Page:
Instead of flying from Santiago, Chile directly to Buenos Aires, Argentina I decided to take the scenic bus route through the Andes and stopping in Mendoza, Argentina to visit the wineries and olive oil factories (which you’ll hear more about next week). All I can say about the bus trip is WOW.
I booked my tickets online via the Andesmar (an Argentinian bus company) website and all I had to do was show up at the bus station the morning of my trip with my printed ticket, my reciprocity fee receipt (Argentina charges all those traveling on a U.S. passport a $160 reciprocity fee in order to enter the country, which you must pay online in advance), and my luggage and check in at the Andesmar desk. My advice: if at all possible choose the a seat on the top level and in the very front of the bus for the best views.
While 6-8 hours on a bus isn’t really anyone’s idea of a good time, the views of the snow-capped Andes were absolutely amazing. Please check out the video below to get an idea, but it doesn’t do the journey justice at all. It was incredible to see and I am so happy I chose to cross the border by bus instead of choosing the more convenient flight.
14 Replies to “Crossing the Andes: Santiago, Chile to Mendoza, Argentina by Bus”
Did your Andesmar bus take you all the way from Santiago to Mendoza and waited while the passengers went through the border crossing procedures or do you have to transfer busses?
Yes, the bus took as the entire way. They gave us the immigration and customs forms when we boarded and then we all got off at the border to go through immigration/customs and then got back on the same bus and continued on our way.
Hi there I am visiting chile on 24 may and planning to take this bus tour. But I don’t have the visa for Argentina. Is it easy to get the visa on border? In case if I don’t get the visa how do I go back to Santiago? I am a pakistani national working in dubai as a flight attendant. I love visiting places full of nature. Could you please reply. Thanks so much 🙂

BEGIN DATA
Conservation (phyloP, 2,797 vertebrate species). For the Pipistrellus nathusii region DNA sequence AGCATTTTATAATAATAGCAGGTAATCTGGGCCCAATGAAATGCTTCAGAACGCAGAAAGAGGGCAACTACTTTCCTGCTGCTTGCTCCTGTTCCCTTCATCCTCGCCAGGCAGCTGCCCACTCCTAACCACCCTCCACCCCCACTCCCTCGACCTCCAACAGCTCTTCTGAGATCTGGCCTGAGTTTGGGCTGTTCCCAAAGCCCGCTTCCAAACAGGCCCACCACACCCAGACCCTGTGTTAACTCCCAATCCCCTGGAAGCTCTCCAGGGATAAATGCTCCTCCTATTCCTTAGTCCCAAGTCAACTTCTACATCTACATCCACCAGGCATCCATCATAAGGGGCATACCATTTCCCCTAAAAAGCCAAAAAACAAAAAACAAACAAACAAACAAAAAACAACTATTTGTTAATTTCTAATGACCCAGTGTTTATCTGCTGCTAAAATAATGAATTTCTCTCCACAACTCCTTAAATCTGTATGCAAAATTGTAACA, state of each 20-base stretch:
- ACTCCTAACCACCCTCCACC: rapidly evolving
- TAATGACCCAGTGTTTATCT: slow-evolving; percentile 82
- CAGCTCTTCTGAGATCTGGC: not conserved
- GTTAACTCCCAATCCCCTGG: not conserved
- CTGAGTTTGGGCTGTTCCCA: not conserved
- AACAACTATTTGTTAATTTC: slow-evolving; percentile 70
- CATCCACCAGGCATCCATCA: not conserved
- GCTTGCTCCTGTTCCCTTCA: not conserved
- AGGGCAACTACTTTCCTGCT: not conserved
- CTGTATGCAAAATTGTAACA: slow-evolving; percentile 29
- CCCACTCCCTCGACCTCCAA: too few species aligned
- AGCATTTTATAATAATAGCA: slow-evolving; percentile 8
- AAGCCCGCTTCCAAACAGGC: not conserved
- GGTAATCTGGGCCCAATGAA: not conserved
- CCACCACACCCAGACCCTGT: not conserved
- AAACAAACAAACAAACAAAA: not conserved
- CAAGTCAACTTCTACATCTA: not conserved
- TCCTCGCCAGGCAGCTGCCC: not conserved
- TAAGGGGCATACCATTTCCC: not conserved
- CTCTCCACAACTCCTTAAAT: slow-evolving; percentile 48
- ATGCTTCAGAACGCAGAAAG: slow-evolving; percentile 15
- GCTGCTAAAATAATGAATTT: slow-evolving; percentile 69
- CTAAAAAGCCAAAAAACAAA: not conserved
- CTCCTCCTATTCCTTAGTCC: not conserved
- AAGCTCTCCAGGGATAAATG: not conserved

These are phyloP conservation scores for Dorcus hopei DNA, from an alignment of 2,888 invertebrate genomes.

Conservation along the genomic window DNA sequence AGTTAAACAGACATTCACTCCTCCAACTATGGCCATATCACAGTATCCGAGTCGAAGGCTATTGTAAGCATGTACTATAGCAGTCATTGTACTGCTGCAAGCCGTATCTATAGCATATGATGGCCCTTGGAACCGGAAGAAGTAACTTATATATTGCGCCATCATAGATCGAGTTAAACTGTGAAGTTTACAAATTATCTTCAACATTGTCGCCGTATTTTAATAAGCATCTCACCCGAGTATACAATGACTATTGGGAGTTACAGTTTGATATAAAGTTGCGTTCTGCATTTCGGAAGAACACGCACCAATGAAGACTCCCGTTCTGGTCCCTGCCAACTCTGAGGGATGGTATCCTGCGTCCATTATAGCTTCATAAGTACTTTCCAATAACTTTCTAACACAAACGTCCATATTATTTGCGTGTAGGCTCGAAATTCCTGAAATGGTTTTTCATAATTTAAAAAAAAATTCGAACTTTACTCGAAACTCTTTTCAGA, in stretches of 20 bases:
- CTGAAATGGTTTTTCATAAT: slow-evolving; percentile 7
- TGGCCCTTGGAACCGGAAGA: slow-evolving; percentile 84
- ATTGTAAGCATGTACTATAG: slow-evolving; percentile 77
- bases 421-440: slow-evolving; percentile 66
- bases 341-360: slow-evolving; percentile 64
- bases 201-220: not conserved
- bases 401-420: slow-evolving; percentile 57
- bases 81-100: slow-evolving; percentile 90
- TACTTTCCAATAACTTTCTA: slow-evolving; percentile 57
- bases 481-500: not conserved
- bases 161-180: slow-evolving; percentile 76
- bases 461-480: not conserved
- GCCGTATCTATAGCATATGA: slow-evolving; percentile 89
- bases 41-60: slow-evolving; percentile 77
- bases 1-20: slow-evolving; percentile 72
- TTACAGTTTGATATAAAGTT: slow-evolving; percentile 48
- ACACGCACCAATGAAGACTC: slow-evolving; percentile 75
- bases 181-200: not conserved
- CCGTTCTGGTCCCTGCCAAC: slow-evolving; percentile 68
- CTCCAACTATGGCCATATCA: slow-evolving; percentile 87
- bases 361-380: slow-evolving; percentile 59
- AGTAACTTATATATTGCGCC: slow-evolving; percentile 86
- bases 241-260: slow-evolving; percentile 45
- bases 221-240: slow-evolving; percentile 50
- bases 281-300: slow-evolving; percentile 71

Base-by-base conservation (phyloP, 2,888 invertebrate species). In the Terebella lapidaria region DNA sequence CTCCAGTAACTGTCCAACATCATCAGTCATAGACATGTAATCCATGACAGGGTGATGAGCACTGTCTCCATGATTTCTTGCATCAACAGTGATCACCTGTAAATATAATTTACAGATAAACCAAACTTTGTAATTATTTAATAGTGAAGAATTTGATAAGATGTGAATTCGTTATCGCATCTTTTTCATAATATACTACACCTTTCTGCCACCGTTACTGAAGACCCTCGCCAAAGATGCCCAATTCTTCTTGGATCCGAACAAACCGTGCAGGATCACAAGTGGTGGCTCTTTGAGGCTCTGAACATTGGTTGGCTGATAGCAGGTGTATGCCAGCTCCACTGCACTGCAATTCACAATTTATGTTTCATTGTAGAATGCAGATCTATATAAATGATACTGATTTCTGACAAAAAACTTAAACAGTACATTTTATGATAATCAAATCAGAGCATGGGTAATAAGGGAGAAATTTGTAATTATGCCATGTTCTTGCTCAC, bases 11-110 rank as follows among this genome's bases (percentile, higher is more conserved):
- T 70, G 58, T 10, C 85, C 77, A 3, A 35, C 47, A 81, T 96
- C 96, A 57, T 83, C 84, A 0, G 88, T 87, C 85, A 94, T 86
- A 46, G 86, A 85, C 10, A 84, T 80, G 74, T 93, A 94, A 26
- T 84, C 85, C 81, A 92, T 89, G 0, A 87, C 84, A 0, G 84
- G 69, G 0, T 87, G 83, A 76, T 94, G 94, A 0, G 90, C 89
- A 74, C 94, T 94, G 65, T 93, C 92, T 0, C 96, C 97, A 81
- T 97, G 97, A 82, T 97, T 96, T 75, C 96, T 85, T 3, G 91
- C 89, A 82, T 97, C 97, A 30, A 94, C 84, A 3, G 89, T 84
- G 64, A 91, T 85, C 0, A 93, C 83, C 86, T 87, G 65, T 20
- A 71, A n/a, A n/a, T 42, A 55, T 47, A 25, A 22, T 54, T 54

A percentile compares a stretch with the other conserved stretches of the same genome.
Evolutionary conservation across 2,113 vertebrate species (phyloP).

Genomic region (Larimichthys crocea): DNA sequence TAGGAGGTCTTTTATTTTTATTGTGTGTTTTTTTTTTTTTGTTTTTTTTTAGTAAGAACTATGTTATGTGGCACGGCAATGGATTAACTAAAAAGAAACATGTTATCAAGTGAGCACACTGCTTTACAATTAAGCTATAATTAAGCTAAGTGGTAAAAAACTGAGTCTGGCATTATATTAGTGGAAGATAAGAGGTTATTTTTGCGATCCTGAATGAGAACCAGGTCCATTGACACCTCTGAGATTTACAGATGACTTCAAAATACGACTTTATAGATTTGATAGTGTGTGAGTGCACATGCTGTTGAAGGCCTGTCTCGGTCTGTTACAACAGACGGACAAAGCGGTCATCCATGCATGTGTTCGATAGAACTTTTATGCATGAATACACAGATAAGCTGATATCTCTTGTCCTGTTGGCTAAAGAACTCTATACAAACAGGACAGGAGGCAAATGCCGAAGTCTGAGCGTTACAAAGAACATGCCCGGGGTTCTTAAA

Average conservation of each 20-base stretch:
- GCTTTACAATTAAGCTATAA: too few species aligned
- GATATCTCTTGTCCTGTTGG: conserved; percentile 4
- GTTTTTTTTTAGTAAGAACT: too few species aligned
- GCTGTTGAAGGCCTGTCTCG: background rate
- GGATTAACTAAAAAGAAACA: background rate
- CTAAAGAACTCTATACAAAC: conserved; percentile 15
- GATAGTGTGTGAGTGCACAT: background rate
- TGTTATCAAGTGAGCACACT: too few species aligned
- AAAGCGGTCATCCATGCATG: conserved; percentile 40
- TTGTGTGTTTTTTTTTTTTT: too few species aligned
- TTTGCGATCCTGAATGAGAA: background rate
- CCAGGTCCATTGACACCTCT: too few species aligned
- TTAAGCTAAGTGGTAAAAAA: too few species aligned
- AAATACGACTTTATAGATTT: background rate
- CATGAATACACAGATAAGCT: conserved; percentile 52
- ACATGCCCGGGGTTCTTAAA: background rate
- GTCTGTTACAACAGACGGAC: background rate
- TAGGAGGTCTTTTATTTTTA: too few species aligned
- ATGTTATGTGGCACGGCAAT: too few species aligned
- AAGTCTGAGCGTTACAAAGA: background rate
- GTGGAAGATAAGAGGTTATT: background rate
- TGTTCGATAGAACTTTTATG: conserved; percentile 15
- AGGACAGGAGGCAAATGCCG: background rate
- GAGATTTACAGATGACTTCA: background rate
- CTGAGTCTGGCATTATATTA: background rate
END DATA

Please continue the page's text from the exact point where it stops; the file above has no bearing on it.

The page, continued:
I’m really not sure what the rules are for a Pakistani national. For US citizens, we don’t need a visa, just to pay a reciprocity fee. We cannot pay on the border, we must do it in advance, but it’s very simple to go online, make the payment, and print out the form proving you’ve paid and are able to enter Argentina. I’m not sure what the process is for you as we do not have the same citizenship. I definitely would not recommend you wait until you get to the border to get your paperwork in order though. In my case, they wouldn’t even let you on the bus if you didn’t have the form with you because they said the immigration station at the border did not have the capability to do it there.
I’m sorry I couldn’t be more helpful. Have a wonderful time in Chile and Argentina!
What’s the altitude on this trip, I’m curious if a person with asthma would have trouble breathing, or possibly get altitude sickness?
I believe it goes up to maybe 15,000 or 16,000 feet but I don’t know for sure. Nobody on the bus seemed to experience altitude sickness, which I have seen before when I visited Machu Picchu and some of the other high altitude spots in Peru, but I don’t know if any of the passengers had asthma.
What was the customs process like at the border? I’m bringing a bunch of climbing gear for Aconcagua to include some dehydrated foods, and I am wondering how thorough they are regarding searches etc.?
It was pretty much luck of the draw. Everyone had to take their suitcases out of the bus for inspection but some got thoroughly inspected, others had to just open it for a quick glance and were asked what was inside, and others never even had theirs opened/looked at.
How did you go sitting at the front on the top level? Get motion sick at all; particularly around those hairpin bends?
Is the view really that limited on the lower level?
I had read reviews so I knew I wanted to sit in the very front on the top and was just lucky that I was able to get that seat. I didn’t get motion sickness at all; with a big window like that you’re less likely to be motion sick. I’m not sure if the view from the bottom is limited or not because I wasn’t down there at all.
Is this bus route passable throughout the entire year? We are heading this was in the Middle of June. Also, what are the chances of hitching a ride over the mountain? i.e. Hitchhiking.
I have no idea about your chances for hitchhiking as I didn’t try it. The bus route is technically passable throughout the year, however, if you go during winter there is definitely a chance that your trip will get snowed out, so you have to be willing to take that risk. I went during the winter and it was beautiful to see the snow-covered mountains and watch skiers zipping by, but had there been a storm I would have been stuck.